Public Release: 

New survey on Americans' attitudes toward the Pope following his visit to the US

NORC at the University of Chicago

Chicago, IL, November 16, 2015 -- The American people paid scant attention to the Pope's remarks on several important and controversial topics such as global warming, immigration and poverty, according to a new national survey conducted by the Associated Press-NORC Center for Public Affairs Research.

Although the views of Americans about the pope remain favorable, the survey results indicate that the Pope's efforts to address key topics made very little impact on the public, despite national news coverage. Overall, a majority of Americans, 57 percent, paid little or no attention to the coverage of the papal visit. Only fourteen percent of all respondents indicated they had followed the coverage closely. The nationwide poll was collected October 15 to 18, 2015, using the AmeriSpeak Omnibus, the probability-based panel of NORC at the University of Chicago. Online and telephone interviews using landlines and cell phones were conducted with 1,058 adults.

"This survey shows that the general public has still not heard the Pope's message on global warming, as set forth in the Papal encyclical earlier this year. Half of American Catholics still have not heard about the Pope's message" said Trevor Tompson, director of The AP-NORC Center. "People generally seem to approve of the Pope and that hasn't changed since our survey in July, but his recommendations on how to address climate change and other important key issues aren't reaching the majority of Americans. In fact, among Catholics, only a third paid a lot of attention to the news coverage of his visit."

Some of the poll's key findings include:

  • American Catholics have a more favorable response to the Pope's attempts to address many of the country's more controversial issues than do non-Catholics. Among American Catholics, 59 percent have a favorable view of the Pope.

  • Despite the media coverage, there has been no appreciable change in the number of people who have heard about Pope Francis's encyclical on global warming. Only about one third of Americans are aware that the Pope has issued the encyclical at all.

  • Generally, Americans have a neutral response to the Pope's approach to the specific issues he addressed while visiting the United States in September 2015. The Pope's call to action on climate change had little impact on attitudes toward global warming. Two-thirds agree that global warming is happening and half say it is mostly or entirely caused by human actions, results similar to an AP-NORC poll in July.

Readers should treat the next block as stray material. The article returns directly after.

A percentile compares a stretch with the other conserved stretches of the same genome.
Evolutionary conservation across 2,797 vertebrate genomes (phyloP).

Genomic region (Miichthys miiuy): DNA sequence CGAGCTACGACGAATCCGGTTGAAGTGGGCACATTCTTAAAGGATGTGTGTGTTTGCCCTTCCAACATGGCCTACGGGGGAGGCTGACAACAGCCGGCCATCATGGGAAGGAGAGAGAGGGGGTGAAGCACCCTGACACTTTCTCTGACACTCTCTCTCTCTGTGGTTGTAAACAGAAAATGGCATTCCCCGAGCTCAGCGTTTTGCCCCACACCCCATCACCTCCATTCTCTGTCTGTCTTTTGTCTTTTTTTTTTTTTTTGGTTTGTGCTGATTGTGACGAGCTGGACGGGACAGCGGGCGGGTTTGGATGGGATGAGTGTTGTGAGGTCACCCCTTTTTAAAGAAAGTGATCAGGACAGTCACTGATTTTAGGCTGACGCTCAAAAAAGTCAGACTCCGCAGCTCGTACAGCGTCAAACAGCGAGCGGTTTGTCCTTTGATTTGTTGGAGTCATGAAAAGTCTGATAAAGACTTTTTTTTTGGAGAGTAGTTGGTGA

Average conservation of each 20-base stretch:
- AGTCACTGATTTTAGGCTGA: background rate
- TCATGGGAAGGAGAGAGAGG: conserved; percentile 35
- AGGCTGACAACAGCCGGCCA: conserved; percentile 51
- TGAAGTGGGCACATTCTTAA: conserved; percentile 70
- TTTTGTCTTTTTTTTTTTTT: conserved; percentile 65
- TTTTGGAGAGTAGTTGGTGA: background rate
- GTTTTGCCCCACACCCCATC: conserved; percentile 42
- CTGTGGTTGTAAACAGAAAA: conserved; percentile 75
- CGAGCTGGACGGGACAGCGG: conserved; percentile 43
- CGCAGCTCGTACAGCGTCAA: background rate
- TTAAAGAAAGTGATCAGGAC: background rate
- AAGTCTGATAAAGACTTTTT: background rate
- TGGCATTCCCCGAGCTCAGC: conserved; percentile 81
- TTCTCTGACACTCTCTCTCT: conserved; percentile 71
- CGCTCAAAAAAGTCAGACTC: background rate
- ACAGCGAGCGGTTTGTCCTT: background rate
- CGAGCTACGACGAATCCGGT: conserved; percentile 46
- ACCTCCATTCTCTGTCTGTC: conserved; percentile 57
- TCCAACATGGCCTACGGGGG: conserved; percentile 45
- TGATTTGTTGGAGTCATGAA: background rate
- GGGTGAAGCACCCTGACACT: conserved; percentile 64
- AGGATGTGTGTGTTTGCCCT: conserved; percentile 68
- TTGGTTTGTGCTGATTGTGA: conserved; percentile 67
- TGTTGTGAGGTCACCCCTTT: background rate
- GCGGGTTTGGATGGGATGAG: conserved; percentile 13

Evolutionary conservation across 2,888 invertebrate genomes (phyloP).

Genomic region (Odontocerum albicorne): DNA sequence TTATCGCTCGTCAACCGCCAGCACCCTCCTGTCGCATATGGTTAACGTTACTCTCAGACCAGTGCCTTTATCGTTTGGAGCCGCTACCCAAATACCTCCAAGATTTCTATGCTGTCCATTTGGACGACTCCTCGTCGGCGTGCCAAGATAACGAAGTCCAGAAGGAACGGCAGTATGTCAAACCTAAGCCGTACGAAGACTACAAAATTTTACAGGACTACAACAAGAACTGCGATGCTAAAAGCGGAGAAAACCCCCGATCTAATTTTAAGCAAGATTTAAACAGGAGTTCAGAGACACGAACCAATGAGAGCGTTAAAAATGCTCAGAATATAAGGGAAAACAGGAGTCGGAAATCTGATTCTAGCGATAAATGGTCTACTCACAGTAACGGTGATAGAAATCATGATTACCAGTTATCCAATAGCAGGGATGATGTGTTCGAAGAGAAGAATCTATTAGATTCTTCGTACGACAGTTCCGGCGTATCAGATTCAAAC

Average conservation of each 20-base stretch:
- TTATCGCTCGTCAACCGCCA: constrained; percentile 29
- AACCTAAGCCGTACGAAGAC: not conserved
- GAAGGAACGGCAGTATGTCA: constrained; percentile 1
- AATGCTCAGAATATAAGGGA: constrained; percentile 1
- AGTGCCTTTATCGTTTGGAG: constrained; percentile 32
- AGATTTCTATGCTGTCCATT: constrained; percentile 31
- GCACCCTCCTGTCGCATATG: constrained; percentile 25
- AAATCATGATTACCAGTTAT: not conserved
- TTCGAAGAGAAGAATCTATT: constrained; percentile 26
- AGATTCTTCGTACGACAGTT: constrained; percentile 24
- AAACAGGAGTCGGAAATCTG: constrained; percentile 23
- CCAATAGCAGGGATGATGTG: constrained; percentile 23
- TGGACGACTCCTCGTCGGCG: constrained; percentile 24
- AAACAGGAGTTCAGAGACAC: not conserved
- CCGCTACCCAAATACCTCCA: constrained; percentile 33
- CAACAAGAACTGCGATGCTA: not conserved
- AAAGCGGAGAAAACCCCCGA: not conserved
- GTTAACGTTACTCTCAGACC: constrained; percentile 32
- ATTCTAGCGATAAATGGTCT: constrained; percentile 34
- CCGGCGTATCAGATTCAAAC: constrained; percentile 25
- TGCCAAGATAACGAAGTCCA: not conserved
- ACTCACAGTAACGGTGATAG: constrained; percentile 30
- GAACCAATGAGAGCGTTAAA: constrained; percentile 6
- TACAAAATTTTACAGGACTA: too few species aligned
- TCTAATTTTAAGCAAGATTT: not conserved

About the Survey

This survey was conducted by The Associated Press-NORC Center for Public Affairs Research with funding from NORC at the University of Chicago. Data were collected using AmeriSpeak®, which is a probability-based panel designed to be representative of the U.S. household population. Interviews for this survey were conducted October 15 to 18, 2015, with adults age 18 and over from the 50 states and the District of Columbia. Panel members were randomly drawn from AmeriSpeak®, and 1,058 completed the survey--753 via the web and 305 via telephone. The overall margin of sampling error is +/- 3.7 percentage points at the 95 percent confidence level, including the design effect. The margin of sampling error may be higher for subgroups.

About AmeriSpeak Omnibus

AmeriSpeak Omnibus is a once-a-month, multi-client survey using a probability sample of at least 1,000 nationally representative adults age 18 and older. Respondents are interviewed online and by phone from NORC's AmeriSpeak panel--the most scientifically rigorous multi-client household panel in the United States. AmeriSpeak households are selected randomly from NORC's National Sample Frame, the industry leader in sample coverage. The National Frame is representative of over 99 percent of U.S. households and includes additional coverage of hard-to-survey population segments, such as rural and low-income households, that are underrepresented in other sample frames. More information about AmeriSpeak is available at

About The Associated Press-NORC Center for Public Affairs Research

The AP-NORC Center for Public Affairs Research taps into the power of social science research and the highest-quality journalism to bring key information to people across the nation and throughout the world.

The Associated Press is the essential global news network, delivering fast, unbiased news from every corner of the world to all media platforms and formats. Founded in 1846, AP today is the most trusted source of independent news and information. On any given day, more than half the world's population sees news from AP.

NORC at the University of Chicago is an independent research institution that delivers reliable data and rigorous analysis to guide critical programmatic, business, and policy decisions. Since 1941, NORC has conducted groundbreaking studies, created and applied innovative methods and tools, and advanced principles of scientific integrity and collaboration. Today, government, corporate, and nonprofit clients around the world partner with NORC to transform increasingly complex information into useful knowledge.

The two organizations have established The AP-NORC Center for Public Affairs Research to conduct, analyze, and distribute social science research in the public interest on newsworthy topics, and to use the power of journalism to tell the stories that research reveals.

Contact: For more information, contact Eric Young for NORC at or 703-217-6814 (cell); Ray Boyer for NORC at or 312-330-6433; or Paul Colford for AP at or

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